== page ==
July 2017 / Insight
Managing security: being connected by tech means we’re already at risk
In a series of blogs on megatrends, Rob Noble speaks about how broad cyber security threats have become, given our reliance on everyday tech
Technology advances and the rise of the individual drives a need to secure new areas of vulnerability. However, this need to secure things must be balanced against the need to remain open to do business, or otherwise operate, and flexible enough to respond to the next threat. Everyone with a smart phone has the ability and perceived right to bank, communicate internationally and access work-related commercially sensitive information, whether in a café, on the train, or simply walking down the street. But many people fail to remember that these devices have the capacity and desire to continue to communicate, even when the owner may be unaware. Equally, data stored on the device could be accessed by an unknown third party, and employers may be employing people who are viewing inappropriate content whether that be false or illegal.
MEGATREND 2: CYBER THREATS ON PERSONAL DEVICES
How can we be vigilant when we don’t know who is watching?
Those who have reason to protect their personal security may need applications or new hardware to ensure their movements are not visible to others. That said, as with so many other security risks, the weak point in the system is often the human being. Posting information about their location to social media, even if the device is not tracking them, can assist someone with illegal intent to prepare for or carry out their plan. Kim Kardashian reportedly shared information not only about her location, but also the jewellery she had in her hotel room on the internet. But used correctly, the ability to track people overseas who have in effect been provided with an emergency beacon can be a hugely beneficial to a company operating in austere environments. This does of course require the individual to maintain a charge in the battery!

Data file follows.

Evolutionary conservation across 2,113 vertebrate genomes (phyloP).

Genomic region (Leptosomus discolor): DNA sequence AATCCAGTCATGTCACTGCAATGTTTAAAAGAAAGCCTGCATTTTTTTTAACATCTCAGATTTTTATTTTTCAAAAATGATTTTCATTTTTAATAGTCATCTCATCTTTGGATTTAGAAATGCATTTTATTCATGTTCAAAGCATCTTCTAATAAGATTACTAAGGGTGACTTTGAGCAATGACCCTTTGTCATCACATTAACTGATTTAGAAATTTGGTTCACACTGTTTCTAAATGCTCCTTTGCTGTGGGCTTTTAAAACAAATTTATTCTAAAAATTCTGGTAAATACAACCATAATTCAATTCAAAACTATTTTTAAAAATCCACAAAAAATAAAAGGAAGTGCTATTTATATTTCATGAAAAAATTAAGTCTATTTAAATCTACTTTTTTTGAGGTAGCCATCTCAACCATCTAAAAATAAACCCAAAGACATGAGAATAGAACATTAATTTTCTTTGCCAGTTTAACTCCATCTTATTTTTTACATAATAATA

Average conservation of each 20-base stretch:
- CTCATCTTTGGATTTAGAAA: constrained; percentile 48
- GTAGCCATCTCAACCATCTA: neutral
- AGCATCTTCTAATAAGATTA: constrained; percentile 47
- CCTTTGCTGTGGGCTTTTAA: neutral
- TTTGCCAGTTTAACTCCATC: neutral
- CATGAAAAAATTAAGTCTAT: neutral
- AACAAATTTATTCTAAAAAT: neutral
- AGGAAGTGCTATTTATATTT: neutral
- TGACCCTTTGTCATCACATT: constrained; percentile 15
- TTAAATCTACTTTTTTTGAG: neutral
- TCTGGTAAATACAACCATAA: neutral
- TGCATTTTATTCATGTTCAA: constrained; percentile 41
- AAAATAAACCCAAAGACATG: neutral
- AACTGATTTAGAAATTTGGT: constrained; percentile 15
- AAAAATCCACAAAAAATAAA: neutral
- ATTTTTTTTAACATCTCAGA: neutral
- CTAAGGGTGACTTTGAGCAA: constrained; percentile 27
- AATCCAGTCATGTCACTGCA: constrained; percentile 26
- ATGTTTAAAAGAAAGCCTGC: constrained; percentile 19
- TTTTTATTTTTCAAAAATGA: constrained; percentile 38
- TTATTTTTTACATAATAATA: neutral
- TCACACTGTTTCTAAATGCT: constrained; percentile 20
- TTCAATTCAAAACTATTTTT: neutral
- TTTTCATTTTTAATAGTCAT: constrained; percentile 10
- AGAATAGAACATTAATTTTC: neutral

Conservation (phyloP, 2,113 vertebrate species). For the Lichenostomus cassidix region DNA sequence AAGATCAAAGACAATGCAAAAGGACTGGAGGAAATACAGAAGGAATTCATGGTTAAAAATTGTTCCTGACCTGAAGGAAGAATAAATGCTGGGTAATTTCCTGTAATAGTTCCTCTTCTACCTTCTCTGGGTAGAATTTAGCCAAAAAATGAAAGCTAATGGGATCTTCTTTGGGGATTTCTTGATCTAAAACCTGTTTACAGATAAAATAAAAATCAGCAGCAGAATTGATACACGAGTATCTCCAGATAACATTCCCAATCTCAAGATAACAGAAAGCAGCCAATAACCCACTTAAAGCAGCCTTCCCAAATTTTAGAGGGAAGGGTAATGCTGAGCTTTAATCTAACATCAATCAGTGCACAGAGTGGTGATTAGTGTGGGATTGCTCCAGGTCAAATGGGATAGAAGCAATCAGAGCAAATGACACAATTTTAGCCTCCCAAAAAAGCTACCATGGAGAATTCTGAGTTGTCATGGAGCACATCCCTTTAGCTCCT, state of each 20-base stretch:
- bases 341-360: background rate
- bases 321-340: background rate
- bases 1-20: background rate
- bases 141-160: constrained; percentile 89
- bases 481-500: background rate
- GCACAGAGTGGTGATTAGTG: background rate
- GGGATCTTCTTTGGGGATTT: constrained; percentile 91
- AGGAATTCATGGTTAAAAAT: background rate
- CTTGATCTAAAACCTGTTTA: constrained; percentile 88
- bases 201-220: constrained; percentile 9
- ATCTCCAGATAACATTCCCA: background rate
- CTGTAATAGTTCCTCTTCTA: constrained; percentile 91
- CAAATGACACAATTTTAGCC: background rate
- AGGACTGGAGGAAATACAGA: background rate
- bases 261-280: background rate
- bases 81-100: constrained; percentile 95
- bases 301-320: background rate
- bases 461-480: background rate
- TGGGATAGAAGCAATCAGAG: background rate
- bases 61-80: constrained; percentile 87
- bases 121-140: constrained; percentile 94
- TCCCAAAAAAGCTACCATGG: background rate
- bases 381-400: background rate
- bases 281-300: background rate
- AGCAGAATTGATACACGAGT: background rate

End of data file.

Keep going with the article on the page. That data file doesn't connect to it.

Whether not allowing employees to take devices to certain parts of a site or not allowing the devices to link to the networks at work, organisations need a policy and or physical means of controlling devices. Those seeking to break in to a network will work undaunted and seek every vulnerability, whilst risking being caught if the prize is believed worthy of the effort.
The Office of National Statistics estimated there were 3.8 million instances of cyber-crime in the 12 months to June 2016. In the three months after it was created the National Cyber Security Centre (NCSC) reported that the UK had been hit by 188 high-level attacks, serious enough to warrant NCSC involvement. Security managers in businesses or other organisations must now prepare the team to take precautionary or revisionary actions in response to a breach of a network, in the way that they previously had to respond to someone gaining access to the floorplate without a false security pass. Equally, thought must be given to what devices individuals are able to access work-related information on from home in these days of flexible working.
Education is critical. All of the individuals in the organisation must realise that their communications, whether voice or data, may be monitored by those with illegal intent. Ensuring the previous commercial meeting is not discussed until clear of the building may remain critical, but it is no longer just the conversation in the local cafe that is vulnerable. It may now be the car-phone conversation, email or other form of communication that is intercepted.